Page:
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Home » US Warns Russia for the Restoration of Minsk Agreements

US Warns Russia for the Restoration of Minsk Agreements

US report warns Russia not to infiltrate Ukraine and advises both nations to restore to a set of agreements aimed at putting an end to a rebel war in eastern Ukraine led by Russia.

Minsk agreement 1 : 

  • In September 2014, Ukraine and the Russian-backed separatists reached a 12-point ceasefire agreement in Belarus’s capital.
  • Its regulations included prisoner exchanges, humanitarian aid , and the cessation of heavy artillery, five months into a conflict that had already killed over 2,600 people – a figure that Ukrainian President Volodymyr Zelenskiy says has since soared to around 15,000.
  • The agreement quickly fell apart, with both parties violating it.

Minsk Agreement 2 : 

  • In February 2015, representatives from Russia, Ukraine, the Organization for Security and Cooperation in Europe (OSCE), and leaders of two pro-Russian separatist regions decided to sign a 13-point peace accord.
  • The leaders of France, Germany, Russia, and Ukraine, who were all in Minsk at the same time, issued a statement in support of the agreement.
  • It outlined military and security steps that have yet to be implemented. Russia’s assertion that it is not a party to the conflict and thus is not bound by its terms has been a major impediment.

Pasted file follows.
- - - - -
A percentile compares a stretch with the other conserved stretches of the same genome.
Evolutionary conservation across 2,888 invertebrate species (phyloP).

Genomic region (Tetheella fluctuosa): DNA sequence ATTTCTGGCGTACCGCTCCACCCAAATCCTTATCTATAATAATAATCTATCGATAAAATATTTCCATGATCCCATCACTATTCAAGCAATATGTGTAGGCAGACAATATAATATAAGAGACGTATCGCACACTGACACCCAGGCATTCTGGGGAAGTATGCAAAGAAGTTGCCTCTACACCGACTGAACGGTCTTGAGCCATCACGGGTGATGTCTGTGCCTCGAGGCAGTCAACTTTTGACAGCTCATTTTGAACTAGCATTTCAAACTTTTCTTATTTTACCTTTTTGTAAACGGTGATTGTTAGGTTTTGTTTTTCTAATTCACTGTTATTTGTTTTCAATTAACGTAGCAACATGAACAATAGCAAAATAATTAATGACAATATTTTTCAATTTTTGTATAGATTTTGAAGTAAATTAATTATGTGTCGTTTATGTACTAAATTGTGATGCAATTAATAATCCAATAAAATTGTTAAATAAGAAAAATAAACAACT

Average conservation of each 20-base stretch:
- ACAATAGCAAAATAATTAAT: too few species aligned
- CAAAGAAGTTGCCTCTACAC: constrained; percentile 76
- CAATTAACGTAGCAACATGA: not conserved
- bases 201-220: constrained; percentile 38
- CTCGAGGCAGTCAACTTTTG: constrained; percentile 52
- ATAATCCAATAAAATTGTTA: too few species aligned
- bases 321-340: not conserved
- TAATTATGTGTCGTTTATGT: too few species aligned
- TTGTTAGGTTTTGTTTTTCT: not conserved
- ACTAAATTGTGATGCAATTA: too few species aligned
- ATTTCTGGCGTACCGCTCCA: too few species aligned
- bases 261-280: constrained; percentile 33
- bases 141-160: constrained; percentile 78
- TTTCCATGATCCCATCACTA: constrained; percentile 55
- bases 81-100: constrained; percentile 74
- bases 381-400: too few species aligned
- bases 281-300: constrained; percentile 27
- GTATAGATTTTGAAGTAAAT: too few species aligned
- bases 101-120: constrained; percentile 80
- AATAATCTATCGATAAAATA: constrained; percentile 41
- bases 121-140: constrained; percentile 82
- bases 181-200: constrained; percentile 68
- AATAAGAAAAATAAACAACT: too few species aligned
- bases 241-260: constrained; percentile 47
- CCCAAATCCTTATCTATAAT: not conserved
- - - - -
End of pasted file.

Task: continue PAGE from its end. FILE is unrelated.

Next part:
Why did the Minsk Agreement fail ? 

Russia Ukraine Conflict, Minsk Agreements
  • The Minsk II agreement outlined military and political steps that have yet to be implemented.
  • Russia’s assertion that this was not a party to the dispute and thus is not bound by its terms has been a major impediment.
  • In broad sense, Moscow and Kyiv perceive the pact very differently, Ukraine observes the 2015 deal as a tool for regaining control of the rebel territories. Russia sees the agreement as obligating Ukraine to grant rebel authorities in Donbas total independence and recognition in the central government, essentially giving Moscow veto power over Kyiv’s foreign policy decisions. 
  • This is giving rise to what some experts refer to as the “Minsk quandary.” Or Minsk Conundrum

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